Talking of Cua Dai Beach, it's not long before I get there. The concrete roadways feather out into gritty banks of sand, all of which then slowly turn into soft dunes covered with palm trees. Then there's the beachfront itself. It glows that bisque hue of yellow-white I've come accustomed to across Southeast Asia. Shacks line up, salt-washed and rickety, along its length. Some here are touting bodyboard rentals, others have cocktail deals that will have to wait until later, I think.

The sea, a deep blue and turquoise along the shore, is medium-rough here. It rolls over with its whitecapped waves to reveal pockets of froth that entice the boogieboarders. It also laps against a shallow gap in the shoreline to offer a prime place to sit and wallow and cool off. I find myself doing the latter for hours some mornings, just staring out across the ocean where I know the paradisiacal Chàm Islands hide, and the archipelagos of the Philippines lie, far, far beyond the horizon.

Hours on the beach done and dusted, I make for my bike once again. The evening's setting in now. The rice paddies' 100 shades of emerald and green are illuminated in a kaleidoscope of yellows and reds as I whizz by and the sun dips low. The puddles of water that irrigate between the rows of rice plants reflect like mirrors up to the cloud-marked sky. I see Chau packing up her stacks of tomes. I see Le, just a shadow studiously poring over seams in a silk-cotton dress. Of course, I see Danh too: Sitting, staring, smiling, smoking.

My locals and the rice paddies blur into a mishmash of color and faces as I rumble by, chin jolting this way and that with the pebbles and potholes. I'm heading straight for the heart of the city of Hoi An, where UNESCO have tagged the buildings and enchanting Japanese bridges hide between clusters of glowing yellow lanterns.


It's always an enthralling trip back there. Tonight's no different as the overhanging gable roofs of the hutong-style houses begin to creep closer to the roadway and the verdant rice farms become gradually punctuated by signs heralding luxury hotels: "Hot Tub Here"; "Free WELCOME Drink" – inexplicable caps is a feature of Vietnamese signage, I gather.

The streets turn into a medley of tailor shops. Suits, pinstriped like the threads of Chicagoan gangsters circa 1923, dangle on the clothes pegs. There are pictures of celebrities adorned in Gucci three-pieces above the windows, enticing customers to come and get themselves measured and styled by the "best IN town". There's that caps again.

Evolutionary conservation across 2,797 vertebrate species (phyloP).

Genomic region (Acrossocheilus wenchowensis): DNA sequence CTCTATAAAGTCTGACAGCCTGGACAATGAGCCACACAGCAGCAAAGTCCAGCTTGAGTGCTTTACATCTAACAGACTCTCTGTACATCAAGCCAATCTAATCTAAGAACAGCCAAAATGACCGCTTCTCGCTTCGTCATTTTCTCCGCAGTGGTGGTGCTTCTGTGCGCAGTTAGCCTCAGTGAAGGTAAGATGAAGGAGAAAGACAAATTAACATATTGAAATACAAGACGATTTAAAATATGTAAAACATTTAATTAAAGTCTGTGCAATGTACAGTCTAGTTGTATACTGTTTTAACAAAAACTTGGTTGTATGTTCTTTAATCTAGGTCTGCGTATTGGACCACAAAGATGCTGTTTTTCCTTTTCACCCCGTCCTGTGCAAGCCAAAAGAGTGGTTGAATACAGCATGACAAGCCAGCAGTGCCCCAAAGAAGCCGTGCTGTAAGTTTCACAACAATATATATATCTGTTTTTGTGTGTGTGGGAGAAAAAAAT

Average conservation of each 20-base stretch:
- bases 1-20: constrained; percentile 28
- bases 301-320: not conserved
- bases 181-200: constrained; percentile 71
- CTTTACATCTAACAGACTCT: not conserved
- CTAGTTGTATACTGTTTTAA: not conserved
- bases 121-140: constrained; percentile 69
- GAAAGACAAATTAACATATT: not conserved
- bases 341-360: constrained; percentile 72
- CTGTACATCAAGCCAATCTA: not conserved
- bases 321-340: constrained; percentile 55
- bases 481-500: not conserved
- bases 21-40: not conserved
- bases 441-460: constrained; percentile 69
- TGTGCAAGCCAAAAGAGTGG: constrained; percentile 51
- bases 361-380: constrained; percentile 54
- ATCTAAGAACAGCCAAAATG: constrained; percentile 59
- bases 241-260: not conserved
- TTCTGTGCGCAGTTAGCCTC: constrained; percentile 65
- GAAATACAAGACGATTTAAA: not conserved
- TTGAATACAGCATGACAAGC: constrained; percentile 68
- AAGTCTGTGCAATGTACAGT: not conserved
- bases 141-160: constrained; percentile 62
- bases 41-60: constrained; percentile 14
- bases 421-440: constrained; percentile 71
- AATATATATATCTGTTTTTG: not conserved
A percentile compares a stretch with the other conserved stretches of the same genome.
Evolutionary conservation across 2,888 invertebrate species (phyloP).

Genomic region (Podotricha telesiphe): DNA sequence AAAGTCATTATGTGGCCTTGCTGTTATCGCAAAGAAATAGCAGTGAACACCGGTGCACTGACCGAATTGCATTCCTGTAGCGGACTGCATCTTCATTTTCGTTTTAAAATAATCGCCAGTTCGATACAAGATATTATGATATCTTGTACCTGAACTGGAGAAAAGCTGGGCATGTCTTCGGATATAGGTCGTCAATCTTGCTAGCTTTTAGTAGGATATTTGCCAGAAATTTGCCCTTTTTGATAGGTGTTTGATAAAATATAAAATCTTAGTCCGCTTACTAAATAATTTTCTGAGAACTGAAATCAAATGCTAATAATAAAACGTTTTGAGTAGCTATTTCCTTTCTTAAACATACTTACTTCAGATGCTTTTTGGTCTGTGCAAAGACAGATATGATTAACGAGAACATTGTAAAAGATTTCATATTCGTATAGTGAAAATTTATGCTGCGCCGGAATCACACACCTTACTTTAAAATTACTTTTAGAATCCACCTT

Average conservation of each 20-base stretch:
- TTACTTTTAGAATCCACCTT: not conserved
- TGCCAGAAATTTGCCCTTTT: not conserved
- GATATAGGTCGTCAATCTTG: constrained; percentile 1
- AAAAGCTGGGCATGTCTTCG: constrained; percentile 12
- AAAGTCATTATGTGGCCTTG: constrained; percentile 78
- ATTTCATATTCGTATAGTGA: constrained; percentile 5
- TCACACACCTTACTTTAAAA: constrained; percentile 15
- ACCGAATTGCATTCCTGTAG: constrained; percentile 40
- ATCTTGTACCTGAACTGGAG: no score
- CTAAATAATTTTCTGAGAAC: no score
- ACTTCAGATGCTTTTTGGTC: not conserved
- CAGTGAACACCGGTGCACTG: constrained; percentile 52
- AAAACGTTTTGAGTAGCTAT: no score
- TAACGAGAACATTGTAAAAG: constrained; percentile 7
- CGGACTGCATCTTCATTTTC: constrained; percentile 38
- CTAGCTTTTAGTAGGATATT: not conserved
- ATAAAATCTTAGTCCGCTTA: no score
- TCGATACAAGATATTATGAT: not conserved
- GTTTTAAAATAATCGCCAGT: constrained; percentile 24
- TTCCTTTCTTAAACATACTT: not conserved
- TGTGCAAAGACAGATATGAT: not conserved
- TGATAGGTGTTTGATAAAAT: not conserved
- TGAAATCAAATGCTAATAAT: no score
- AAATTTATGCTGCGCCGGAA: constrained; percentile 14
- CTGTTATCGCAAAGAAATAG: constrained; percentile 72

Then I'm in Hoi An's center. The streets crowd even closer here. The smells of sizzling chili and ginger and spice and peanut sauce all twist and turn in the air. Art galleries awash with curious portraits and carved Buddha statues colored in jade spill out onto the cobbled sidewalks. Bursts of purple bougainvillea droop down from the tops of carved temples. Little lanes shoot in all directions, crammed with people and bikes and purring motorcycles. This is the maze of the city center I have loved the most in all of Vietnam. It's pungent aromas and mystical fusion of ancient art always entrances me, always grabs me.

I make for the quays along the Thu Bon River in the heart of the UNESCO World Heritage area. Primed for visitors, this district is brimming with hippy art cafes and veggie eateries, yoga workshops and trinket sellers trying to get you to buy that first Buddha statue for good luck, healthy family, lottery wins – you know, the usual. I don't think it's always been like that. Not back when the powerful Nguyen lords used it as a trading post between the highlands and the sea. Not when the Chinese sailed their fleets across to sell exotic goods with merchants from Egypt and the Middle East in the 1700s.